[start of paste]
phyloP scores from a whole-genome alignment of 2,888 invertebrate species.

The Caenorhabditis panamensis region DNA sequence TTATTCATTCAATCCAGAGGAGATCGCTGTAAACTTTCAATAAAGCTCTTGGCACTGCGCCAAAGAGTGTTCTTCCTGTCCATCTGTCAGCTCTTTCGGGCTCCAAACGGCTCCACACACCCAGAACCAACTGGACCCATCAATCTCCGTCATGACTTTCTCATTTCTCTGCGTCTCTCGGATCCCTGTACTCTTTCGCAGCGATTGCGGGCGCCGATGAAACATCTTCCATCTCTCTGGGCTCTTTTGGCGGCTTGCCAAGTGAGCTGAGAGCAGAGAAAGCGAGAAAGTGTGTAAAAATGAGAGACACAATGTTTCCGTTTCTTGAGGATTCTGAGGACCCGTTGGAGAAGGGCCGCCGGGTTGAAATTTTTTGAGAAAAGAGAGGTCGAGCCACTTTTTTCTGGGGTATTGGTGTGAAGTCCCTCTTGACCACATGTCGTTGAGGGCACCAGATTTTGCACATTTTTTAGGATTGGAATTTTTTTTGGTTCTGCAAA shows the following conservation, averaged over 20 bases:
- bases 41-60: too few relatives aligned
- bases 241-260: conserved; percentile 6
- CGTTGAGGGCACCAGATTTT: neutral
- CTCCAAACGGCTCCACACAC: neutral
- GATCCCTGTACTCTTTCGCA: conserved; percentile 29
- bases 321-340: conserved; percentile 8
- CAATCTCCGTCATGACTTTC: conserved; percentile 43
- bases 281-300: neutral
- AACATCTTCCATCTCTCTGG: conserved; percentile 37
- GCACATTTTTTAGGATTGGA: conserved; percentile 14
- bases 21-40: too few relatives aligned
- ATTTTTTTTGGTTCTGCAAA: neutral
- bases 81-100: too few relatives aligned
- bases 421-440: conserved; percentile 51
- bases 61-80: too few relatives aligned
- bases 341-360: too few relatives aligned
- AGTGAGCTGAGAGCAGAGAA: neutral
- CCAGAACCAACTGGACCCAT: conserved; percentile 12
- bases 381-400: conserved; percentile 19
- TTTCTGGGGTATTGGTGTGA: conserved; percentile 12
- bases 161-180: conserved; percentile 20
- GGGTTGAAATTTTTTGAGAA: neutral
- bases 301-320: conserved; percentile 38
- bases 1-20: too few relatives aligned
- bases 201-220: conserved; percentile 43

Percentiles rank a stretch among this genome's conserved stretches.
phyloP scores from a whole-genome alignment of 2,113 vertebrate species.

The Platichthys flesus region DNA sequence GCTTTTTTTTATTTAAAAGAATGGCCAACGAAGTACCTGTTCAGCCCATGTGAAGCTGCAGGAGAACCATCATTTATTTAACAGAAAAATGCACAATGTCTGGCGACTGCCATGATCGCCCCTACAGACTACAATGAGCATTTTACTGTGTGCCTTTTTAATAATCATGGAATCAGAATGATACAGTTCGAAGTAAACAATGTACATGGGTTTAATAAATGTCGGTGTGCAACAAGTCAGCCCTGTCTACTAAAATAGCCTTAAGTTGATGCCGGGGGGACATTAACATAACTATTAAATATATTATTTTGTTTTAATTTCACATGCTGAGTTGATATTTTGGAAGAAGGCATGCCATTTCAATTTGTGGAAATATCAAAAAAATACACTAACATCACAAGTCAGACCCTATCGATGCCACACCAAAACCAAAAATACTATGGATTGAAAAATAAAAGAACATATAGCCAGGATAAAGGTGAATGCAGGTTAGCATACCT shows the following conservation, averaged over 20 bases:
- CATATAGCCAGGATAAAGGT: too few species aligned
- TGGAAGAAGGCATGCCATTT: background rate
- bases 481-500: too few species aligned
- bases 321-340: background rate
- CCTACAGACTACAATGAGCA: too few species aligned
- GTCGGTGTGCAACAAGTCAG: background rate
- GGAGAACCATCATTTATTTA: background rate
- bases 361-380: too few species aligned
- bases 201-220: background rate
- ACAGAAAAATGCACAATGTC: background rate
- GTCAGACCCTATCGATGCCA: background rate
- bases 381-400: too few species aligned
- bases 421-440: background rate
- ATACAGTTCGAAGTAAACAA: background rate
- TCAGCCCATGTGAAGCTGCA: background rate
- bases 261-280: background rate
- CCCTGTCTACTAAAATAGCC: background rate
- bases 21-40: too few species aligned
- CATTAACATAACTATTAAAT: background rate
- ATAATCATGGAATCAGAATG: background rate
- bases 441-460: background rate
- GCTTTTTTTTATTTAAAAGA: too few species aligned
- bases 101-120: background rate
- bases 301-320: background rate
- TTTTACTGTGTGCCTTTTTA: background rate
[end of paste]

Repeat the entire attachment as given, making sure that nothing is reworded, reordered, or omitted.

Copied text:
phyloP scores from a whole-genome alignment of 2,888 invertebrate species.

The Caenorhabditis panamensis region DNA sequence TTATTCATTCAATCCAGAGGAGATCGCTGTAAACTTTCAATAAAGCTCTTGGCACTGCGCCAAAGAGTGTTCTTCCTGTCCATCTGTCAGCTCTTTCGGGCTCCAAACGGCTCCACACACCCAGAACCAACTGGACCCATCAATCTCCGTCATGACTTTCTCATTTCTCTGCGTCTCTCGGATCCCTGTACTCTTTCGCAGCGATTGCGGGCGCCGATGAAACATCTTCCATCTCTCTGGGCTCTTTTGGCGGCTTGCCAAGTGAGCTGAGAGCAGAGAAAGCGAGAAAGTGTGTAAAAATGAGAGACACAATGTTTCCGTTTCTTGAGGATTCTGAGGACCCGTTGGAGAAGGGCCGCCGGGTTGAAATTTTTTGAGAAAAGAGAGGTCGAGCCACTTTTTTCTGGGGTATTGGTGTGAAGTCCCTCTTGACCACATGTCGTTGAGGGCACCAGATTTTGCACATTTTTTAGGATTGGAATTTTTTTTGGTTCTGCAAA shows the following conservation, averaged over 20 bases:
- bases 41-60: too few relatives aligned
- bases 241-260: conserved; percentile 6
- CGTTGAGGGCACCAGATTTT: neutral
- CTCCAAACGGCTCCACACAC: neutral
- GATCCCTGTACTCTTTCGCA: conserved; percentile 29
- bases 321-340: conserved; percentile 8
- CAATCTCCGTCATGACTTTC: conserved; percentile 43
- bases 281-300: neutral
- AACATCTTCCATCTCTCTGG: conserved; percentile 37
- GCACATTTTTTAGGATTGGA: conserved; percentile 14
- bases 21-40: too few relatives aligned
- ATTTTTTTTGGTTCTGCAAA: neutral
- bases 81-100: too few relatives aligned
- bases 421-440: conserved; percentile 51
- bases 61-80: too few relatives aligned
- bases 341-360: too few relatives aligned
- AGTGAGCTGAGAGCAGAGAA: neutral
- CCAGAACCAACTGGACCCAT: conserved; percentile 12
- bases 381-400: conserved; percentile 19
- TTTCTGGGGTATTGGTGTGA: conserved; percentile 12
- bases 161-180: conserved; percentile 20
- GGGTTGAAATTTTTTGAGAA: neutral
- bases 301-320: conserved; percentile 38
- bases 1-20: too few relatives aligned
- bases 201-220: conserved; percentile 43

Percentiles rank a stretch among this genome's conserved stretches.
phyloP scores from a whole-genome alignment of 2,113 vertebrate species.

The Platichthys flesus region DNA sequence GCTTTTTTTTATTTAAAAGAATGGCCAACGAAGTACCTGTTCAGCCCATGTGAAGCTGCAGGAGAACCATCATTTATTTAACAGAAAAATGCACAATGTCTGGCGACTGCCATGATCGCCCCTACAGACTACAATGAGCATTTTACTGTGTGCCTTTTTAATAATCATGGAATCAGAATGATACAGTTCGAAGTAAACAATGTACATGGGTTTAATAAATGTCGGTGTGCAACAAGTCAGCCCTGTCTACTAAAATAGCCTTAAGTTGATGCCGGGGGGACATTAACATAACTATTAAATATATTATTTTGTTTTAATTTCACATGCTGAGTTGATATTTTGGAAGAAGGCATGCCATTTCAATTTGTGGAAATATCAAAAAAATACACTAACATCACAAGTCAGACCCTATCGATGCCACACCAAAACCAAAAATACTATGGATTGAAAAATAAAAGAACATATAGCCAGGATAAAGGTGAATGCAGGTTAGCATACCT shows the following conservation, averaged over 20 bases:
- CATATAGCCAGGATAAAGGT: too few species aligned
- TGGAAGAAGGCATGCCATTT: background rate
- bases 481-500: too few species aligned
- bases 321-340: background rate
- CCTACAGACTACAATGAGCA: too few species aligned
- GTCGGTGTGCAACAAGTCAG: background rate
- GGAGAACCATCATTTATTTA: background rate
- bases 361-380: too few species aligned
- bases 201-220: background rate
- ACAGAAAAATGCACAATGTC: background rate
- GTCAGACCCTATCGATGCCA: background rate
- bases 381-400: too few species aligned
- bases 421-440: background rate
- ATACAGTTCGAAGTAAACAA: background rate
- TCAGCCCATGTGAAGCTGCA: background rate
- bases 261-280: background rate
- CCCTGTCTACTAAAATAGCC: background rate
- bases 21-40: too few species aligned
- CATTAACATAACTATTAAAT: background rate
- ATAATCATGGAATCAGAATG: background rate
- bases 441-460: background rate
- GCTTTTTTTTATTTAAAAGA: too few species aligned
- bases 101-120: background rate
- bases 301-320: background rate
- TTTTACTGTGTGCCTTTTTA: background rate